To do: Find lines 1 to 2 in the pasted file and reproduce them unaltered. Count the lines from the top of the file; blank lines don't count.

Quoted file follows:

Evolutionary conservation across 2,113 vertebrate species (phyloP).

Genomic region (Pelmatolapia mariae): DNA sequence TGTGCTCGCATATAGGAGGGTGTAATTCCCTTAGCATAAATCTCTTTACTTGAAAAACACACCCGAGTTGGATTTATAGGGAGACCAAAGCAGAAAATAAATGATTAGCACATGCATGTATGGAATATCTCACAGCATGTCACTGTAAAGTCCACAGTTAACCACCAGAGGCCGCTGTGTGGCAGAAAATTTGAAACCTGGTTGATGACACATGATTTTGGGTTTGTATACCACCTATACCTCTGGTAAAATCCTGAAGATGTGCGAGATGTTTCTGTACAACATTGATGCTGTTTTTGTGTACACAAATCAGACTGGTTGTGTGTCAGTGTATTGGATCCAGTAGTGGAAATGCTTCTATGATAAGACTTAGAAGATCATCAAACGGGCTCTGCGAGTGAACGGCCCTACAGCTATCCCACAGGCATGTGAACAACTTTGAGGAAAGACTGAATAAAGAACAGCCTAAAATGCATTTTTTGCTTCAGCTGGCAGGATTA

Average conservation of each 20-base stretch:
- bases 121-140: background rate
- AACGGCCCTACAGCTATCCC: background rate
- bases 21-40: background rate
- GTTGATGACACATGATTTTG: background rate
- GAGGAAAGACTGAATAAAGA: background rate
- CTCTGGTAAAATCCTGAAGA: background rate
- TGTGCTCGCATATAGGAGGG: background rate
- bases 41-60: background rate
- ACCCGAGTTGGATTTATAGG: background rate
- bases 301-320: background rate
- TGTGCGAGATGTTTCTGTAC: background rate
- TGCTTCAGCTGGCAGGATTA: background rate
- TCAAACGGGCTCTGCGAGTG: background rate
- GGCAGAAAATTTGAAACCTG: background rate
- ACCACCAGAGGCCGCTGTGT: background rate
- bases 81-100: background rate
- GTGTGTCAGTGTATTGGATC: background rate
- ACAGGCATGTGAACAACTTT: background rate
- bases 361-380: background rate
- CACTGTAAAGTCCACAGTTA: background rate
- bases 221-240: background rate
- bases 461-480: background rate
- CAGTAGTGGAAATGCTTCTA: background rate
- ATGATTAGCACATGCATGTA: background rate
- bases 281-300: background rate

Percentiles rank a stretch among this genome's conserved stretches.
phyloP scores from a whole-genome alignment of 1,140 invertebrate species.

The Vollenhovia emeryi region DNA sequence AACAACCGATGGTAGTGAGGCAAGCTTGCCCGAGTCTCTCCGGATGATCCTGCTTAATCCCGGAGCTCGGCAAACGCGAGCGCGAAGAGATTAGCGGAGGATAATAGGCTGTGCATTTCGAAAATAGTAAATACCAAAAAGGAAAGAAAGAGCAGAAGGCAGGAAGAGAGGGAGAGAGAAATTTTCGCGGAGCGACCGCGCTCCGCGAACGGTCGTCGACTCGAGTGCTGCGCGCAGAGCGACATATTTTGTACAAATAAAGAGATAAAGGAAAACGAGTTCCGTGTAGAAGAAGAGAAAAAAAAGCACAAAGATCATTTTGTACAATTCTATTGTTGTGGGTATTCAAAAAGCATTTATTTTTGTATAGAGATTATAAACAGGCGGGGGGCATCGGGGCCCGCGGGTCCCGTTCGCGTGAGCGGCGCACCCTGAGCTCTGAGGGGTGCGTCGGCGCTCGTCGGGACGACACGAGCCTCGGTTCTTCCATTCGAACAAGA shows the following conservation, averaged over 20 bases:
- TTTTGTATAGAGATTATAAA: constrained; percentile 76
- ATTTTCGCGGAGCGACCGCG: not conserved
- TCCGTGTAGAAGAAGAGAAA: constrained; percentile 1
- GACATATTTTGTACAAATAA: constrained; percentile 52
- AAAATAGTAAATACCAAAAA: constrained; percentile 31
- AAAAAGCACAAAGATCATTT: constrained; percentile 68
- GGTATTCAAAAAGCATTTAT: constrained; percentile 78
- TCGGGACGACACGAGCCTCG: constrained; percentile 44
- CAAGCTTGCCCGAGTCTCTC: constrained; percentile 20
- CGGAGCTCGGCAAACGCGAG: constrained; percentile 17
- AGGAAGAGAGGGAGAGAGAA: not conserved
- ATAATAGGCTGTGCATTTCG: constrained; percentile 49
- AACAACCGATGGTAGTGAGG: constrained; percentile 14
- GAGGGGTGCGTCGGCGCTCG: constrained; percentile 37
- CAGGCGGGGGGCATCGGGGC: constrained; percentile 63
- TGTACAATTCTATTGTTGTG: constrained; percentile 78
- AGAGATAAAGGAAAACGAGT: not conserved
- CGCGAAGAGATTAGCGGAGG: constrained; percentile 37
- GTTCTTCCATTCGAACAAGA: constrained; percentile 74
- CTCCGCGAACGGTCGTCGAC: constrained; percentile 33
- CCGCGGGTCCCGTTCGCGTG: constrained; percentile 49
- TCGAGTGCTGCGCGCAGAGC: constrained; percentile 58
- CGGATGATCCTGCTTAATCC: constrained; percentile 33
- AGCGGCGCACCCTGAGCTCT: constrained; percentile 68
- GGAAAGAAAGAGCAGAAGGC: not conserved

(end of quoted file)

Evolutionary conservation across 2,113 vertebrate species (phyloP).

Genomic region (Pelmatolapia mariae): DNA sequence TGTGCTCGCATATAGGAGGGTGTAATTCCCTTAGCATAAATCTCTTTACTTGAAAAACACACCCGAGTTGGATTTATAGGGAGACCAAAGCAGAAAATAAATGATTAGCACATGCATGTATGGAATATCTCACAGCATGTCACTGTAAAGTCCACAGTTAACCACCAGAGGCCGCTGTGTGGCAGAAAATTTGAAACCTGGTTGATGACACATGATTTTGGGTTTGTATACCACCTATACCTCTGGTAAAATCCTGAAGATGTGCGAGATGTTTCTGTACAACATTGATGCTGTTTTTGTGTACACAAATCAGACTGGTTGTGTGTCAGTGTATTGGATCCAGTAGTGGAAATGCTTCTATGATAAGACTTAGAAGATCATCAAACGGGCTCTGCGAGTGAACGGCCCTACAGCTATCCCACAGGCATGTGAACAACTTTGAGGAAAGACTGAATAAAGAACAGCCTAAAATGCATTTTTTGCTTCAGCTGGCAGGATTA